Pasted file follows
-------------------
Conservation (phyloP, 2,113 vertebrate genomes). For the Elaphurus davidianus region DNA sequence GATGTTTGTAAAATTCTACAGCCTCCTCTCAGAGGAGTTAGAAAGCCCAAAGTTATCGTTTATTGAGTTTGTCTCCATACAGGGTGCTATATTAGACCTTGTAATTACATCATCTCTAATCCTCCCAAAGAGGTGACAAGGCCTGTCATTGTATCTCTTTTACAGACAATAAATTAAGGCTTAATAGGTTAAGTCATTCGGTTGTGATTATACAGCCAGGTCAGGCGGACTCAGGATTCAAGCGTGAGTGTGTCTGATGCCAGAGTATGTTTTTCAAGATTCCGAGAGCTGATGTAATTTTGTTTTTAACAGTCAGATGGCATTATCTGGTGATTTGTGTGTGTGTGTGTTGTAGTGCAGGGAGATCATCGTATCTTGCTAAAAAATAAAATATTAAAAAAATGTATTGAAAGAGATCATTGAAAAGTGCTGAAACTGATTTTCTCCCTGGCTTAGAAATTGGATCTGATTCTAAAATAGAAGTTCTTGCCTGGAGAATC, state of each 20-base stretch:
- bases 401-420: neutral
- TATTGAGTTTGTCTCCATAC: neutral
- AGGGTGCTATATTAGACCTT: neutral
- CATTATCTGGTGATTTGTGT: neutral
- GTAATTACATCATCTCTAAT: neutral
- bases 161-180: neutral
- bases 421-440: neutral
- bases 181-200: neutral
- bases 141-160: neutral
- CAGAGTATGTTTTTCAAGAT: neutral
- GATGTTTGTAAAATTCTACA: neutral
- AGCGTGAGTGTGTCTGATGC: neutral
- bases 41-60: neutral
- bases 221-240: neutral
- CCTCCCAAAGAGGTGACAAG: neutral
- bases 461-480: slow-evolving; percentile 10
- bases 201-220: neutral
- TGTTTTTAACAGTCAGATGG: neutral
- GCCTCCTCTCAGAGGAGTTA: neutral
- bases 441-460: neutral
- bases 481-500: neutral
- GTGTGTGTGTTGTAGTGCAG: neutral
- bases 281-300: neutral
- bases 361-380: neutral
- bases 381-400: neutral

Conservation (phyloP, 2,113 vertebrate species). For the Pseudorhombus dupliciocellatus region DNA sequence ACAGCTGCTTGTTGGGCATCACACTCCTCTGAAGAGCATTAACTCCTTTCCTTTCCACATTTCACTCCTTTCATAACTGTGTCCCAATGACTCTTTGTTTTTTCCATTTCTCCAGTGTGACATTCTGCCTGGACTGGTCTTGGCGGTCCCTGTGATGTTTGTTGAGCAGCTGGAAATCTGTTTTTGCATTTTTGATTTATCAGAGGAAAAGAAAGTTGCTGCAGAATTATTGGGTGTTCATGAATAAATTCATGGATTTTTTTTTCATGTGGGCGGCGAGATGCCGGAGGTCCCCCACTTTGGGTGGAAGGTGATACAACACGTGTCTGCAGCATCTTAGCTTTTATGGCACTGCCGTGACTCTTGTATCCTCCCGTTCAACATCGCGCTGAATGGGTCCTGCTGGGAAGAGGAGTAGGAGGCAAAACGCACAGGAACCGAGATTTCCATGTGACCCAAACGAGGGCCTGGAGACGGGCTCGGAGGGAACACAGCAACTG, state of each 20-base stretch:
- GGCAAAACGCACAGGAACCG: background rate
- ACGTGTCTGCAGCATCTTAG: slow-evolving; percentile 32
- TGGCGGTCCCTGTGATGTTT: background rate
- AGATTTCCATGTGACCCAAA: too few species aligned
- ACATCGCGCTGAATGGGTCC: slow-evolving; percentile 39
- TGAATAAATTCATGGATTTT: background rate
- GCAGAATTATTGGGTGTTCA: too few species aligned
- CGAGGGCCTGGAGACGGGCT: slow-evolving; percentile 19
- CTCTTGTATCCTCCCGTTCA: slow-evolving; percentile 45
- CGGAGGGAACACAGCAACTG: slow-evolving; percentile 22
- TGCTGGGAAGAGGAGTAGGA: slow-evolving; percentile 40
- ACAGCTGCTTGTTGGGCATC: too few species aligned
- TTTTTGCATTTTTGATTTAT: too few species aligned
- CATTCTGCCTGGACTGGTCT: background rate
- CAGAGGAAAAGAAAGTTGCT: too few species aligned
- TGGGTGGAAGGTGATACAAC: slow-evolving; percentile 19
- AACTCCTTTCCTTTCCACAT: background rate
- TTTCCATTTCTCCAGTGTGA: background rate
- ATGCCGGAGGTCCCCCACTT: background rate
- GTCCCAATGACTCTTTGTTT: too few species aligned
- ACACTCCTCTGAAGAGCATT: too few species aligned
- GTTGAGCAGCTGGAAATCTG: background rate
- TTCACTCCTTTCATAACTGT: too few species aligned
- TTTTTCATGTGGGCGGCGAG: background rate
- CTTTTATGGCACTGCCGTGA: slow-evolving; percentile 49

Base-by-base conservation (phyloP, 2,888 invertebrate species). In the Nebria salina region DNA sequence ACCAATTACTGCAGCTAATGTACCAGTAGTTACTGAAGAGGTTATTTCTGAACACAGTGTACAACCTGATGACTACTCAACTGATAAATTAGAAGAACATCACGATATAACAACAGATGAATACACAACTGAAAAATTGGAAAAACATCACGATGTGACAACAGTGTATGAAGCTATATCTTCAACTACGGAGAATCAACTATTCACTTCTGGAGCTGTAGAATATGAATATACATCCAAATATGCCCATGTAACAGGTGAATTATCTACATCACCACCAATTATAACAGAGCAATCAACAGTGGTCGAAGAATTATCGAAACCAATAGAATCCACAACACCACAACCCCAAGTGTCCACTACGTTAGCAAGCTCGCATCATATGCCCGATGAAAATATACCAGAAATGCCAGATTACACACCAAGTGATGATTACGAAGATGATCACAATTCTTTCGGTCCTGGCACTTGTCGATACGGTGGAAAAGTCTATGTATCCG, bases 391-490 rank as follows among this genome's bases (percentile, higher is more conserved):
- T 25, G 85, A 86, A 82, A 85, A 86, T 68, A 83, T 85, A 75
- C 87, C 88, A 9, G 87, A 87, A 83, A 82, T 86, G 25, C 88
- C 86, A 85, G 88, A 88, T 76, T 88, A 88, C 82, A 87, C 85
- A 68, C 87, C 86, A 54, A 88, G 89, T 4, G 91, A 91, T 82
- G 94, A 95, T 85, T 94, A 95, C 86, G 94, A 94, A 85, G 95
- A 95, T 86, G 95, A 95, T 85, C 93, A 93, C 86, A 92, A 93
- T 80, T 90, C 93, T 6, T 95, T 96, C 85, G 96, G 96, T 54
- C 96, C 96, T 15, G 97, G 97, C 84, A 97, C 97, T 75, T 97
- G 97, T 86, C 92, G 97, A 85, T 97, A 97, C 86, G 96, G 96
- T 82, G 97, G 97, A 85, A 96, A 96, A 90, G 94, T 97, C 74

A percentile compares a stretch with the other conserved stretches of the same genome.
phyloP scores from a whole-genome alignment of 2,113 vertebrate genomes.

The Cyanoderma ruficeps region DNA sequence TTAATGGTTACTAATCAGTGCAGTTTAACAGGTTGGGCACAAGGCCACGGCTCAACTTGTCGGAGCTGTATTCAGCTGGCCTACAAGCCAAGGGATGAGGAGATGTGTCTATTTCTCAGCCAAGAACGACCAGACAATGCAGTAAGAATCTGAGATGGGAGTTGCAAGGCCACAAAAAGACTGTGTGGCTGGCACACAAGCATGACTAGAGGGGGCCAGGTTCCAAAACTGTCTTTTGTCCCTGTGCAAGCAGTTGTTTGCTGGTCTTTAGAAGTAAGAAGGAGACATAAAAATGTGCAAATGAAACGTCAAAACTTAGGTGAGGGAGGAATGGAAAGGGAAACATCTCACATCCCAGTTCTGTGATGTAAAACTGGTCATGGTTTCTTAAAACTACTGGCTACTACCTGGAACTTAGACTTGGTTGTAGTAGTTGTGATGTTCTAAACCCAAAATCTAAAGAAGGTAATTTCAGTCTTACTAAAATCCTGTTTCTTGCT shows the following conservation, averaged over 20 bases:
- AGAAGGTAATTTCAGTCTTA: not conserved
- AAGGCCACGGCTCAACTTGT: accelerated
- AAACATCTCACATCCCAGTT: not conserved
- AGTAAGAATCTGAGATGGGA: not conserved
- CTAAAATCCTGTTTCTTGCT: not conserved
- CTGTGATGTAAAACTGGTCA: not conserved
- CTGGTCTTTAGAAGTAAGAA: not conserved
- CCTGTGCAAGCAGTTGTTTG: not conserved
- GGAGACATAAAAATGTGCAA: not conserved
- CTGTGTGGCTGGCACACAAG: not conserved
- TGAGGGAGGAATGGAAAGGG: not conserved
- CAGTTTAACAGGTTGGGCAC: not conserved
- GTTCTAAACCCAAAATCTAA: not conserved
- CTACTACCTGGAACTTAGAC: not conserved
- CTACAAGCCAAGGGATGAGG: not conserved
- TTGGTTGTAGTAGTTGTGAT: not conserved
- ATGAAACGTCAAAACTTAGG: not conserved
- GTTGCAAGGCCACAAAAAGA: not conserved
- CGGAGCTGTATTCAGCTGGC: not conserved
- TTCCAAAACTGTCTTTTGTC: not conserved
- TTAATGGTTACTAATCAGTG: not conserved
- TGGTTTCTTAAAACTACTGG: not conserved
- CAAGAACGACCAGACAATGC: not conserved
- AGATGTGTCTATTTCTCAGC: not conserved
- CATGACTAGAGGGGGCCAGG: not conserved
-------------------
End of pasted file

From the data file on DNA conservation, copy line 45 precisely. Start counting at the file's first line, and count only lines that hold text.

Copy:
- TTTCCATTTCTCCAGTGTGA: background rate